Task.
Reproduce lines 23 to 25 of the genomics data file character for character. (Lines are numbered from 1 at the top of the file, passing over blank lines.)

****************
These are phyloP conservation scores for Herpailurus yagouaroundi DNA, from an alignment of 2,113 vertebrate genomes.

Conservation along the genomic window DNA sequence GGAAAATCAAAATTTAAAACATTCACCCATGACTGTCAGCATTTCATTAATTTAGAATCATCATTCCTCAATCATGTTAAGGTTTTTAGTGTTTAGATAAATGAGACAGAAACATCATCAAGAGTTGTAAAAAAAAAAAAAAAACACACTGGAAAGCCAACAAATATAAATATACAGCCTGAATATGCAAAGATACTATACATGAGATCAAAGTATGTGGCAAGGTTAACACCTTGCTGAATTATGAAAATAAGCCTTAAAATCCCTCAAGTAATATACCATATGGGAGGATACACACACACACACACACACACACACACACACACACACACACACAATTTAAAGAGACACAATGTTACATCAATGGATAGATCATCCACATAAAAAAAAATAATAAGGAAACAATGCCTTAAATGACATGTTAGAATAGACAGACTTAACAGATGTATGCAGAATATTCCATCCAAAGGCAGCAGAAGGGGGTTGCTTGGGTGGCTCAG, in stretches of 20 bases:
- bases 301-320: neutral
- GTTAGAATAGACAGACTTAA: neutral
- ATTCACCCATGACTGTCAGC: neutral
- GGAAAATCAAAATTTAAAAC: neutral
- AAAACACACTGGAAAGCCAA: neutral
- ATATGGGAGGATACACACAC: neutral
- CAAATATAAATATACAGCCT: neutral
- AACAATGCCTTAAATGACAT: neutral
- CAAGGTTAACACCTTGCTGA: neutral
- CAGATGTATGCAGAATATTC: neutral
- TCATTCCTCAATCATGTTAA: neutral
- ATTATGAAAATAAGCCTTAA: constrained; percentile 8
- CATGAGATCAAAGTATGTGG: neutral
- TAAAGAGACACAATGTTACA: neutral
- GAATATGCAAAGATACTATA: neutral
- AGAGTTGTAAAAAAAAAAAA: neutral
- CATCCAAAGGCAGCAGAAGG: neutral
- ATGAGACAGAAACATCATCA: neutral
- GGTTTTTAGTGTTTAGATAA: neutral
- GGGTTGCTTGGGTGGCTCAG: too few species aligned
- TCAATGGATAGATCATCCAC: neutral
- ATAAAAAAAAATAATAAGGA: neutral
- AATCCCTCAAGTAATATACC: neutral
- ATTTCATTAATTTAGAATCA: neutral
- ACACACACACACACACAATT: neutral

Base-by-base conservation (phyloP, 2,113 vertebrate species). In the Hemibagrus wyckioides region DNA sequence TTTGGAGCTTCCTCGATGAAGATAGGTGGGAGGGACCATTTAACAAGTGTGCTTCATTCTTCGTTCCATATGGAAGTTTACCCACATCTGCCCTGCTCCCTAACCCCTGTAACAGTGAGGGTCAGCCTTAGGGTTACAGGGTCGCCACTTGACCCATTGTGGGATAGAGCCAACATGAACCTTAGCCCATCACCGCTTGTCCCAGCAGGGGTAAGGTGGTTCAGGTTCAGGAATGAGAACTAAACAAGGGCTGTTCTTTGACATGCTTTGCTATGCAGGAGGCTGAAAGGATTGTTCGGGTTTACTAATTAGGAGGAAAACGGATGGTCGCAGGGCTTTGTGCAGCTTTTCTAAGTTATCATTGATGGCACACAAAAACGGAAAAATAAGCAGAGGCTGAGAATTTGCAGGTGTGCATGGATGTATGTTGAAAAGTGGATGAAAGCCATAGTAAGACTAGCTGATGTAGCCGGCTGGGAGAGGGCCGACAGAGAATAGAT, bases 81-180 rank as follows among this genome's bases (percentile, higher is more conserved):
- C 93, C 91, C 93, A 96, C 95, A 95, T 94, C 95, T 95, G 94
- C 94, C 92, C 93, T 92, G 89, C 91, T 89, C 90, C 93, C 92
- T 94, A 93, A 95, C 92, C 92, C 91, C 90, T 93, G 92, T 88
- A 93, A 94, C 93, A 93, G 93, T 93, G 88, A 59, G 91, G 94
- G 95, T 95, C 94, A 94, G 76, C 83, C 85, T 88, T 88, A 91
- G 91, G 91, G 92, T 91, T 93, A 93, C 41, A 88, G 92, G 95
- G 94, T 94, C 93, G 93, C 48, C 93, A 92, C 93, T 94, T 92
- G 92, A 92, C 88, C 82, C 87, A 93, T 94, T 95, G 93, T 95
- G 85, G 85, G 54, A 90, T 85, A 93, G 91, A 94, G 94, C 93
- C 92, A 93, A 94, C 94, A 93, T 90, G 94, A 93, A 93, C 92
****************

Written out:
- TCAATGGATAGATCATCCAC: neutral
- ATAAAAAAAAATAATAAGGA: neutral
- AATCCCTCAAGTAATATACC: neutral